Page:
Scouting at home; what are Maltese Scouts up to?

• Over 3,500 Scouts are active and scouting from home
• Maltese Scouts took part in special edition of Jamboree on the internet
• Scouts support their local communities by donating provisions to the Food Bank, offering their premises as shelter for medical workers and produce 500 face shields for the medical front liners in Gozo

When you mention Scouts, the first thoughts would naturally be outdoors, campfires, camping, hiking and a ton of other outdoor activities.

Scouting in Malta has, of course, been impacted due to the current COVID-19 situation. After an overnight decision on the 12th March 2020, suddenly over 3,500 adults and youths from around Malta and Gozo had to stop all activities and meetings.

When the suspension of scouting was announced, to keep scouting going and keep thousands of youths engaged, the adult leaders sprung into action.

Many Scout groups organised stay-at-home activities for their Scouts; some took it even further and organised several national stay-at-home activities and challenges for all the Scouts in Malta to take part in. By promoting these activities on social media, the group’s activities were also picked up by the Scout Association of Malta’s social media team and shared widely across Facebook and Instagram.

The reach of these activities went far and wide; in fact, one of these activities called ‘Scout @ Home’ organised by the Mosta Scouts, was picked up by the World Organisation of the Scout Movement’s (WOSM) social media team and posted to over 600,000 people around the globe.

As things progressed, Scouts started to hold their meetings with their leaders, using a variety of online tools. These meetings soon turned into a weekly appointment to stay in touch with the youths and follow the progress of their Scouting at Home programmes. The programmes were carefully designed by their leaders to include all the stages of youth development, with an increase of focus on the emotional and physical stages of development.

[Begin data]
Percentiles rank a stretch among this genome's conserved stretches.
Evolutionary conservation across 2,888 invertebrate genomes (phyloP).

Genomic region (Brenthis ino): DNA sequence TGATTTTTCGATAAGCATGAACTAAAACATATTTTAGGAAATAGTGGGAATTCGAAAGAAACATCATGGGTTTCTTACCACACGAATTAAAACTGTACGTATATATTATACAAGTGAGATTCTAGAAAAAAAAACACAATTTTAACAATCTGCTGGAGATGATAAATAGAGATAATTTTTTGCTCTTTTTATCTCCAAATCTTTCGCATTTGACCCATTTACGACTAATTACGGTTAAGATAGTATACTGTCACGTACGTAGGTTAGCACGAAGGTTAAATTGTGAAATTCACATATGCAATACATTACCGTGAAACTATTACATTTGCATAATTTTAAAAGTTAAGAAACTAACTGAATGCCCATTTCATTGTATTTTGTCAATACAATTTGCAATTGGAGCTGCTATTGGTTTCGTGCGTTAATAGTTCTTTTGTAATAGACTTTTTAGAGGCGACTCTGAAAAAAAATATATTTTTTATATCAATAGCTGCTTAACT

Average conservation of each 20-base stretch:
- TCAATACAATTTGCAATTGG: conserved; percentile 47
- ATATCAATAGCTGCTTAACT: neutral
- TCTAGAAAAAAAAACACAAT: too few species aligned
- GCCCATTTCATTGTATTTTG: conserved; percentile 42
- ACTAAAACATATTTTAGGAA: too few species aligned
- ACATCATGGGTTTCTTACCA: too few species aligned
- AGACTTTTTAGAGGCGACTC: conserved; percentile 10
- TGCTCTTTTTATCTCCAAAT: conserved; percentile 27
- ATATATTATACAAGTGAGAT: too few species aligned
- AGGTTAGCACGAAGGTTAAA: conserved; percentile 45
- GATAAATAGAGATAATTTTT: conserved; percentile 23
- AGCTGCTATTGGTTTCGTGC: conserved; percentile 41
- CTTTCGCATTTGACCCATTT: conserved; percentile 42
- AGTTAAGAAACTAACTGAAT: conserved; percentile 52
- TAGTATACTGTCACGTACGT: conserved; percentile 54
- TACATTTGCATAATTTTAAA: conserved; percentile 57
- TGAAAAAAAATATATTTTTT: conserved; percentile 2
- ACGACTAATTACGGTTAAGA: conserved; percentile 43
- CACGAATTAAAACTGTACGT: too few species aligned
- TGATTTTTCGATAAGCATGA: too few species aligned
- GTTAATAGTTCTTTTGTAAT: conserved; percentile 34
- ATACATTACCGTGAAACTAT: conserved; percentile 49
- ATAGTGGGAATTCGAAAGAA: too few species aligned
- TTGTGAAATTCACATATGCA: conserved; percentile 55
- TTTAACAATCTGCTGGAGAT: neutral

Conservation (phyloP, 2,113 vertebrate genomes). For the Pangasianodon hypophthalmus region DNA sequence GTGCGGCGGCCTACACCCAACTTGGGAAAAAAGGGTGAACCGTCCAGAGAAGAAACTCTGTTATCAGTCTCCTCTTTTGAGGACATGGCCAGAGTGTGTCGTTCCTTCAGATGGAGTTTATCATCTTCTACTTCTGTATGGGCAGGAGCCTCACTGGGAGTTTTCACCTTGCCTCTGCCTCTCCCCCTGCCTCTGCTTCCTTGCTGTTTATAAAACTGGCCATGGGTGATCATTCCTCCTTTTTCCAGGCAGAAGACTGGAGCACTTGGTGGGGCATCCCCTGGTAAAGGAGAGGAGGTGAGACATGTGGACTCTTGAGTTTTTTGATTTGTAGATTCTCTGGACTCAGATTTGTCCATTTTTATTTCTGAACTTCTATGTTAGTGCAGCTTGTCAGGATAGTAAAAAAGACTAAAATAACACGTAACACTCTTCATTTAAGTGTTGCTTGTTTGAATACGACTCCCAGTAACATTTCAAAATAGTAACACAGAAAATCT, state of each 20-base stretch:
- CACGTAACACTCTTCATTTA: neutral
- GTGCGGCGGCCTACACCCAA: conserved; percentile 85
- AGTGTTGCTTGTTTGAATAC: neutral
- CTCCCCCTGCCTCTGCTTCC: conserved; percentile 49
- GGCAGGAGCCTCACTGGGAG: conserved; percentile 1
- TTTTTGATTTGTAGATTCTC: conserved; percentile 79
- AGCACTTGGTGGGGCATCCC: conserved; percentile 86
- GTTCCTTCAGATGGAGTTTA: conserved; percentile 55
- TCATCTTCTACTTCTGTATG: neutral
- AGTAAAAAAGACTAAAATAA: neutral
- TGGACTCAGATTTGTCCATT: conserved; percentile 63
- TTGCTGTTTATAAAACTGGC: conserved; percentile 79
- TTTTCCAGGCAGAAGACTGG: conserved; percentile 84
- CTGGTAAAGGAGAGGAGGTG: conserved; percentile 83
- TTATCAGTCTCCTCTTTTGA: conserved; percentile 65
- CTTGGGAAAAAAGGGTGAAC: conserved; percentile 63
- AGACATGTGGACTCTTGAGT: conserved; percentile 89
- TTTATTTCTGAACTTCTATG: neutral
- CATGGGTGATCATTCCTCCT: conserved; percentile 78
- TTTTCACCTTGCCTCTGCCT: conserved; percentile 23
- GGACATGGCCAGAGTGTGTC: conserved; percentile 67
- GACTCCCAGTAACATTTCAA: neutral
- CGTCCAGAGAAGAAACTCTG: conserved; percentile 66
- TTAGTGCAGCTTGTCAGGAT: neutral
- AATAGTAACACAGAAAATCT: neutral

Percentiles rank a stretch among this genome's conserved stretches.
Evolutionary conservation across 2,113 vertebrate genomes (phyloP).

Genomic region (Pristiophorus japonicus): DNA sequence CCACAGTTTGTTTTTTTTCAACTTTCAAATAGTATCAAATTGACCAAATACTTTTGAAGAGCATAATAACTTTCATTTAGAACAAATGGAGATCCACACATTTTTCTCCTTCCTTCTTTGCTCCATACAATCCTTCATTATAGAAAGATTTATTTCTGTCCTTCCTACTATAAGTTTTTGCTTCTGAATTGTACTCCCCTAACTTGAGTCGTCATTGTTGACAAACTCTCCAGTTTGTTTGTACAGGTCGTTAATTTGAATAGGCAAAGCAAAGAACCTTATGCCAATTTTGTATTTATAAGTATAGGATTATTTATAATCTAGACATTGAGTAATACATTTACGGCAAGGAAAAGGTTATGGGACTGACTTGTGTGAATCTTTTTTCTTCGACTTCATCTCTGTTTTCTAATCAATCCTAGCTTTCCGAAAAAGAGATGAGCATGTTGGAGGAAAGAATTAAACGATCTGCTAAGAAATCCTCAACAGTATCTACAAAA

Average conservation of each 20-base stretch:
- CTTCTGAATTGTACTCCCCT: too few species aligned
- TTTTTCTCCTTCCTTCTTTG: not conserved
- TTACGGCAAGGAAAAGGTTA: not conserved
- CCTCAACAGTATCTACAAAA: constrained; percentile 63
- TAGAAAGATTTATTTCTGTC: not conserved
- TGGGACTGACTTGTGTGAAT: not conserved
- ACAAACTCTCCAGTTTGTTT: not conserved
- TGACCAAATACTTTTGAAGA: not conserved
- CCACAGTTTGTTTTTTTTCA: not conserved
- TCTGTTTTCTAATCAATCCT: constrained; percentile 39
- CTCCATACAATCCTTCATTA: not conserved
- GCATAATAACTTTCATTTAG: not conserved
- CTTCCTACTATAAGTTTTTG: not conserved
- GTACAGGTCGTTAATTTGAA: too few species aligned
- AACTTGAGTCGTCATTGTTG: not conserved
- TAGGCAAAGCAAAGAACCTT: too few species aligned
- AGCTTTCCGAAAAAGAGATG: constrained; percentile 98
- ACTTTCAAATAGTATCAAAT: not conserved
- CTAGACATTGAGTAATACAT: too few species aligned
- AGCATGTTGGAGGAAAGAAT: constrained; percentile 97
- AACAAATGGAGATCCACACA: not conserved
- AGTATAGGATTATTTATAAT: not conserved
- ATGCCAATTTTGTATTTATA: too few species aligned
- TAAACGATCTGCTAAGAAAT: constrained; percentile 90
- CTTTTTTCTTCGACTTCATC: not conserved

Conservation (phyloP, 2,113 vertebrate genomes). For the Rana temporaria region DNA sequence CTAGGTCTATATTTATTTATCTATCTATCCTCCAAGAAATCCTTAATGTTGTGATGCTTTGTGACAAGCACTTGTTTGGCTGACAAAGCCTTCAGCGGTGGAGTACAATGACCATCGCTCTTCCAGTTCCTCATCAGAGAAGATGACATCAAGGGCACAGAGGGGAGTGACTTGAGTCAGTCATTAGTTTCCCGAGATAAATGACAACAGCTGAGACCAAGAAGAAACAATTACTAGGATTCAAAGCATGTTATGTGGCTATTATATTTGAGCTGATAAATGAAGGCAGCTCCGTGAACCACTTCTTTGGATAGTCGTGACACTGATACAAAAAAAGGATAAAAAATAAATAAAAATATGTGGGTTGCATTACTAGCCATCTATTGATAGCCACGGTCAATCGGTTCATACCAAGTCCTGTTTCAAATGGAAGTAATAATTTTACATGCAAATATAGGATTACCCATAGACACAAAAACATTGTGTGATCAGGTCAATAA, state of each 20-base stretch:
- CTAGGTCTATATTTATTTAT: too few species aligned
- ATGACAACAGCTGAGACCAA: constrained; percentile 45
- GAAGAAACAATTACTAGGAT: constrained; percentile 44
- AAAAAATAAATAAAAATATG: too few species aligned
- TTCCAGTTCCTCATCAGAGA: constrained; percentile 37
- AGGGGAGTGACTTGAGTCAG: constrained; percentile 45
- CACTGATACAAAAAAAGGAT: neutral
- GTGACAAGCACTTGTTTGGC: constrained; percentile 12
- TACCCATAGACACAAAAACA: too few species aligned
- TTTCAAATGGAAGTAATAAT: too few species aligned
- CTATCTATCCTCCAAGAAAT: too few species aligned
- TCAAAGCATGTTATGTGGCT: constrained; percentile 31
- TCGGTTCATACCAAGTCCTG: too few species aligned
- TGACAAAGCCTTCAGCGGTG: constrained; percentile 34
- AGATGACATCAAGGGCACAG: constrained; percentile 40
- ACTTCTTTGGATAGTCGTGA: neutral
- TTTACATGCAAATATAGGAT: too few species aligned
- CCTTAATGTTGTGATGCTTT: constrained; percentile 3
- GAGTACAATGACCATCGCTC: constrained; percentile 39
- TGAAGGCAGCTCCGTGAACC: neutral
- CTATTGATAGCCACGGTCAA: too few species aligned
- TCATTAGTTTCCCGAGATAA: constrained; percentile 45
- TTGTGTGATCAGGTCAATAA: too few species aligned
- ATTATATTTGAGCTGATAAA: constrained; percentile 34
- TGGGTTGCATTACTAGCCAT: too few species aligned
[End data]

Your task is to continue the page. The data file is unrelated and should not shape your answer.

“Scouting from home was a bit of a challenge at first, especially getting accustomed to having to come up with new ideas and activities for our youth members to complete from home. After a few meetings between the leaders we were able to create some interesting tasks and challenges for them to attempt and keep them active whilst at home. Overall it was an overwhelming task at first but gladly, with a good team of leaders, we have managed to make it work so far and can’t wait to go back to having activities outdoors!” says Beppe, 23, from Cospicua.

“I haven’t been able to go outside much, since I am an adventurous person and I love spending time outside it hasn’t been easy. However, it has really made me aware of some things I used to take for granted before,” says Rosie, 16, from Xagħra, Gozo.

The 1st Sliema group, who were supposed to be at their annual Group Easter Camp, came up with a Camp-at-Home programme where the Scouts had tasks to do each day simulating life at camp.

Realising that this suspension of scouting is going to be longer than expected, Scout groups intensified their Scouting from Home programmes and meetings. Scout flags were being raised at Scout Group’s headquarters in different localities, to give a ray of hope to those passing by. Several interesting challenges started to take place on Instagram such as the #ScarfFlipChallenge where Scouts would upload a video of themselves on Instagram flipping their Scout Scarves onto their heads and around their necks from their feet.

“Scouting at home is not as active and on the go as normal Scouts was. It’s still fun though, as we get to see our brother scouts and friends. The online meetings are intuitive and interactive. It’s great fun and after each meeting I feel as though I’ve learnt something new,” says Beppe, 14, from the 1st Sliema group.